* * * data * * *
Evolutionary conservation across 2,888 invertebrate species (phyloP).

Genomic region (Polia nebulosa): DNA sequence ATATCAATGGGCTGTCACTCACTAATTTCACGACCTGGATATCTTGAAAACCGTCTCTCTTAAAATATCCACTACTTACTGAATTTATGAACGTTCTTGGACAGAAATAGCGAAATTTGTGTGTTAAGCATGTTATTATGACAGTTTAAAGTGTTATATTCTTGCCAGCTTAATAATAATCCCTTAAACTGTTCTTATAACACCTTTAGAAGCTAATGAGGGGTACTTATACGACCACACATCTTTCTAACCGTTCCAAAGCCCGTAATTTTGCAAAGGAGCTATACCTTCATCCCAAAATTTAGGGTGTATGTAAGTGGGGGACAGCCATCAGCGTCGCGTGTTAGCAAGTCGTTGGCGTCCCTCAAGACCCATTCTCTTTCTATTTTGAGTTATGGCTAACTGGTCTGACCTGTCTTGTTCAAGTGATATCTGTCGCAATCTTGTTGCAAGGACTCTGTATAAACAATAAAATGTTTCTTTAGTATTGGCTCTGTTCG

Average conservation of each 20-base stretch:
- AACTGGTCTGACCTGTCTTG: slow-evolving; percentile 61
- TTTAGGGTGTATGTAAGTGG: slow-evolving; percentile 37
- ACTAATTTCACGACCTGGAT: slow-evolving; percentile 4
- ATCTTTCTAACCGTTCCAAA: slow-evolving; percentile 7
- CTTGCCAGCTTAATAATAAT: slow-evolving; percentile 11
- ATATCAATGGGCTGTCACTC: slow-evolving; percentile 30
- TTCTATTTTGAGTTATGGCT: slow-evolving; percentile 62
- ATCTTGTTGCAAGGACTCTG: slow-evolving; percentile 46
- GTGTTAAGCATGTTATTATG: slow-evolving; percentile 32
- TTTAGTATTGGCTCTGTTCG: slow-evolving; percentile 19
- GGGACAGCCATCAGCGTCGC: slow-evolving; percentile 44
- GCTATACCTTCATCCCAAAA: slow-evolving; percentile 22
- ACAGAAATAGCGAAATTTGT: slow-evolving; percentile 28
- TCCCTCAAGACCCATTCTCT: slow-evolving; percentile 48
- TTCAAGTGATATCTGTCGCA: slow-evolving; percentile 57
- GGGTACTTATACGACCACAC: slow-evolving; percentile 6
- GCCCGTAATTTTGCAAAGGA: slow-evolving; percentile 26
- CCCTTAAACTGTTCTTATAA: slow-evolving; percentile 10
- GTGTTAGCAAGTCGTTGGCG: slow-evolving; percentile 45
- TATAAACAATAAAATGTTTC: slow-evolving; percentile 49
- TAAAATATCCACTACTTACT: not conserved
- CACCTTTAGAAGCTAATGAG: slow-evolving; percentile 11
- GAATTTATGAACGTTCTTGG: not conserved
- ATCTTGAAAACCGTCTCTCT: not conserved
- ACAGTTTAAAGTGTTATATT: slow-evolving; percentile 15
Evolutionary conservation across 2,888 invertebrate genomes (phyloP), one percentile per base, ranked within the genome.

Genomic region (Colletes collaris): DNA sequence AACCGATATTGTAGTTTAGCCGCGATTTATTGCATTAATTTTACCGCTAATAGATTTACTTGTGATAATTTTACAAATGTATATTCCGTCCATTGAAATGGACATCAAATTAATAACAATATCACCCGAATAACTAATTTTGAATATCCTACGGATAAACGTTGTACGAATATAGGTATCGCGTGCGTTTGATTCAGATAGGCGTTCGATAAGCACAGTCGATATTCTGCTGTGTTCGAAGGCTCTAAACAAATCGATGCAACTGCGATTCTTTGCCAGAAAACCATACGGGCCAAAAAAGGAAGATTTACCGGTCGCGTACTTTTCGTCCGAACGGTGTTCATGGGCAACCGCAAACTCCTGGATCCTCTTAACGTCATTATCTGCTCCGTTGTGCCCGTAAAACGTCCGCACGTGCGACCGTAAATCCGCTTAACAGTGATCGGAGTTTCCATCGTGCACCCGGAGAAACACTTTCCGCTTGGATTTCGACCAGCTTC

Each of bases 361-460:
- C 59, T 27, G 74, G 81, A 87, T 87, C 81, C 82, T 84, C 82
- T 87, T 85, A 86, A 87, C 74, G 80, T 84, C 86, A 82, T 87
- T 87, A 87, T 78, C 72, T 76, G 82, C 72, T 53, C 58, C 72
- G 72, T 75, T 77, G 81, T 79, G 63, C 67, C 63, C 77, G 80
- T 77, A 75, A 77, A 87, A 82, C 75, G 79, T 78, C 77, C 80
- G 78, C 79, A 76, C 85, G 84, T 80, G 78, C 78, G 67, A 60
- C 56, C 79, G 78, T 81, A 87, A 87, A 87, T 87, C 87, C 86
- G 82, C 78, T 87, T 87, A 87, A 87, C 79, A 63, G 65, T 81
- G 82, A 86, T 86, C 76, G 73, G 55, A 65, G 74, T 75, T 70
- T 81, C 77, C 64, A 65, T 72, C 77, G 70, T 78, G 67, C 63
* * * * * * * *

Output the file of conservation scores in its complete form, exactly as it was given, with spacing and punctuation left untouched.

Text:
Evolutionary conservation across 2,888 invertebrate species (phyloP).

Genomic region (Polia nebulosa): DNA sequence ATATCAATGGGCTGTCACTCACTAATTTCACGACCTGGATATCTTGAAAACCGTCTCTCTTAAAATATCCACTACTTACTGAATTTATGAACGTTCTTGGACAGAAATAGCGAAATTTGTGTGTTAAGCATGTTATTATGACAGTTTAAAGTGTTATATTCTTGCCAGCTTAATAATAATCCCTTAAACTGTTCTTATAACACCTTTAGAAGCTAATGAGGGGTACTTATACGACCACACATCTTTCTAACCGTTCCAAAGCCCGTAATTTTGCAAAGGAGCTATACCTTCATCCCAAAATTTAGGGTGTATGTAAGTGGGGGACAGCCATCAGCGTCGCGTGTTAGCAAGTCGTTGGCGTCCCTCAAGACCCATTCTCTTTCTATTTTGAGTTATGGCTAACTGGTCTGACCTGTCTTGTTCAAGTGATATCTGTCGCAATCTTGTTGCAAGGACTCTGTATAAACAATAAAATGTTTCTTTAGTATTGGCTCTGTTCG

Average conservation of each 20-base stretch:
- AACTGGTCTGACCTGTCTTG: slow-evolving; percentile 61
- TTTAGGGTGTATGTAAGTGG: slow-evolving; percentile 37
- ACTAATTTCACGACCTGGAT: slow-evolving; percentile 4
- ATCTTTCTAACCGTTCCAAA: slow-evolving; percentile 7
- CTTGCCAGCTTAATAATAAT: slow-evolving; percentile 11
- ATATCAATGGGCTGTCACTC: slow-evolving; percentile 30
- TTCTATTTTGAGTTATGGCT: slow-evolving; percentile 62
- ATCTTGTTGCAAGGACTCTG: slow-evolving; percentile 46
- GTGTTAAGCATGTTATTATG: slow-evolving; percentile 32
- TTTAGTATTGGCTCTGTTCG: slow-evolving; percentile 19
- GGGACAGCCATCAGCGTCGC: slow-evolving; percentile 44
- GCTATACCTTCATCCCAAAA: slow-evolving; percentile 22
- ACAGAAATAGCGAAATTTGT: slow-evolving; percentile 28
- TCCCTCAAGACCCATTCTCT: slow-evolving; percentile 48
- TTCAAGTGATATCTGTCGCA: slow-evolving; percentile 57
- GGGTACTTATACGACCACAC: slow-evolving; percentile 6
- GCCCGTAATTTTGCAAAGGA: slow-evolving; percentile 26
- CCCTTAAACTGTTCTTATAA: slow-evolving; percentile 10
- GTGTTAGCAAGTCGTTGGCG: slow-evolving; percentile 45
- TATAAACAATAAAATGTTTC: slow-evolving; percentile 49
- TAAAATATCCACTACTTACT: not conserved
- CACCTTTAGAAGCTAATGAG: slow-evolving; percentile 11
- GAATTTATGAACGTTCTTGG: not conserved
- ATCTTGAAAACCGTCTCTCT: not conserved
- ACAGTTTAAAGTGTTATATT: slow-evolving; percentile 15
Evolutionary conservation across 2,888 invertebrate genomes (phyloP), one percentile per base, ranked within the genome.

Genomic region (Colletes collaris): DNA sequence AACCGATATTGTAGTTTAGCCGCGATTTATTGCATTAATTTTACCGCTAATAGATTTACTTGTGATAATTTTACAAATGTATATTCCGTCCATTGAAATGGACATCAAATTAATAACAATATCACCCGAATAACTAATTTTGAATATCCTACGGATAAACGTTGTACGAATATAGGTATCGCGTGCGTTTGATTCAGATAGGCGTTCGATAAGCACAGTCGATATTCTGCTGTGTTCGAAGGCTCTAAACAAATCGATGCAACTGCGATTCTTTGCCAGAAAACCATACGGGCCAAAAAAGGAAGATTTACCGGTCGCGTACTTTTCGTCCGAACGGTGTTCATGGGCAACCGCAAACTCCTGGATCCTCTTAACGTCATTATCTGCTCCGTTGTGCCCGTAAAACGTCCGCACGTGCGACCGTAAATCCGCTTAACAGTGATCGGAGTTTCCATCGTGCACCCGGAGAAACACTTTCCGCTTGGATTTCGACCAGCTTC

Each of bases 361-460:
- C 59, T 27, G 74, G 81, A 87, T 87, C 81, C 82, T 84, C 82
- T 87, T 85, A 86, A 87, C 74, G 80, T 84, C 86, A 82, T 87
- T 87, A 87, T 78, C 72, T 76, G 82, C 72, T 53, C 58, C 72
- G 72, T 75, T 77, G 81, T 79, G 63, C 67, C 63, C 77, G 80
- T 77, A 75, A 77, A 87, A 82, C 75, G 79, T 78, C 77, C 80
- G 78, C 79, A 76, C 85, G 84, T 80, G 78, C 78, G 67, A 60
- C 56, C 79, G 78, T 81, A 87, A 87, A 87, T 87, C 87, C 86
- G 82, C 78, T 87, T 87, A 87, A 87, C 79, A 63, G 65, T 81
- G 82, A 86, T 86, C 76, G 73, G 55, A 65, G 74, T 75, T 70
- T 81, C 77, C 64, A 65, T 72, C 77, G 70, T 78, G 67, C 63